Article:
Funding boost to forensic mental health services in NSW


The NSW Government is making vital investments in mental health with an additional 109 forensic mental health beds to be delivered in NSW to ensure more people with severe mental illness can get treatment.

Expanding the existing NSW network of forensic and mental health units is a crucial step to improving the system as part of a $700 million investment in mental health services.

Forensic mental health units are a key part of both the mental health and justice system, which ensures people receive comprehensive mental health care when engaged in the criminal justice system as a result of their ill health.

There’s currently a total of 209 beds in forensic mental health units across NSW so the government is delivering a 50% increase to ensure NSW facilities have the capacity to meet people’s needs and help them get on the road to recovery.

This investment from the NSW Government is an important first step, which includes:

  • A new mental health intensive care unit (MHICU) located within the Forensic Hospital at Malabar (Freshwater Unit).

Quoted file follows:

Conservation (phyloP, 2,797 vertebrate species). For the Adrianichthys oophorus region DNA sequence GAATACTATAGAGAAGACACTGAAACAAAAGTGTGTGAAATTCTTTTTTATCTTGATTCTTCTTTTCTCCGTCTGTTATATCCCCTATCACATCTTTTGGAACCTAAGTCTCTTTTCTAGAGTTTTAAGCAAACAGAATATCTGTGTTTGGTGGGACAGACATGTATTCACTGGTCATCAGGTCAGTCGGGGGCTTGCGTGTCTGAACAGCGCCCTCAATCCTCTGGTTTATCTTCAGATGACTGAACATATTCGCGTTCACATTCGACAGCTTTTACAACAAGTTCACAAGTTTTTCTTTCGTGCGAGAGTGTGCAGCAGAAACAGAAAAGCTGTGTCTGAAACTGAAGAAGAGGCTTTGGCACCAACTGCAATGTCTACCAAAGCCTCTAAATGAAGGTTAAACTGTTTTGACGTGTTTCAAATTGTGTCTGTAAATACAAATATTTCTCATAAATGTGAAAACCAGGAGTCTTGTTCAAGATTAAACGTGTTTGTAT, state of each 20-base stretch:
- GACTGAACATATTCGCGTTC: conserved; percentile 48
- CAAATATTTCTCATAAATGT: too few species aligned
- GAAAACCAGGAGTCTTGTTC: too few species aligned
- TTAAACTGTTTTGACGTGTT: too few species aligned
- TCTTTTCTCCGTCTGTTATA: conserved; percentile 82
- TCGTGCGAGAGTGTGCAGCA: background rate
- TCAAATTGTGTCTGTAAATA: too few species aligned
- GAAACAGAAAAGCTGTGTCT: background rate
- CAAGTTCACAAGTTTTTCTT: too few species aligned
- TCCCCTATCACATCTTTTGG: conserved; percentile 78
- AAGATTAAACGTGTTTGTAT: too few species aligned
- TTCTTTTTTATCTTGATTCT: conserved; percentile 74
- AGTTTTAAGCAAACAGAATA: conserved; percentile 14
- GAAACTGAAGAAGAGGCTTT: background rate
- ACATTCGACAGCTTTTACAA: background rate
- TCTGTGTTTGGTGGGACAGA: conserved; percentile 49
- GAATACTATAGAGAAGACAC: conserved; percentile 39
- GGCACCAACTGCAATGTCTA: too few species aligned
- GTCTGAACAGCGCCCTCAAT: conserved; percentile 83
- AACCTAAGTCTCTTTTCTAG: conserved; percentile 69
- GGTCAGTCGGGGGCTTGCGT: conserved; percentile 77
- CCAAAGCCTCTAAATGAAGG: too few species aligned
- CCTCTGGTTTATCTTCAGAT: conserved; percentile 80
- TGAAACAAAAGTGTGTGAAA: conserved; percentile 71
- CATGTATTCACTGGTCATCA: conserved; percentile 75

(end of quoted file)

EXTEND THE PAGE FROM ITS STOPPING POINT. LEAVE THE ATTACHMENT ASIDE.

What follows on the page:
• Additional low secure and medium secure forensic beds located within the mental health precinct at Concord Hospital.
  • Relocation of the Cumberland Bunya Medium Secure Forensic unit to Blacktown Hospital and the addition of new low secure forensic beds.
  • Relocation of the Morisset Kestrel Medium Secure Forensic unit to the New Maitland Hospital and the addition of new low secure forensic beds. This includes the relocation of the adult acute and older persons services previously provided at Morisset to the New Maitland Hospital.
  • The new beds will be delivered in Concord, Freshwater, Blacktown and Maitland over the next 4 years.

Minister for Mental Health Rose Jackson said:

“The care provided in our forensic mental health units is vital in reducing the risk of repeat offending resulting from untreated mental illness and improves the safety of NSW communities.

“This investment will help to address statewide gaps in in-patient forensic services so that people get the right care, at the right time, in the least restrictive environment.

“We’re increasing the number of beds available in low, medium and high security facilities to ensure we can meet patients where they’re at and support their pathway to recovery.

“Our goal is to put people back on their feet and in the right head space so they can recover and transition back into the community to live meaningful, purposeful lives.”

/Public Release. View in full here.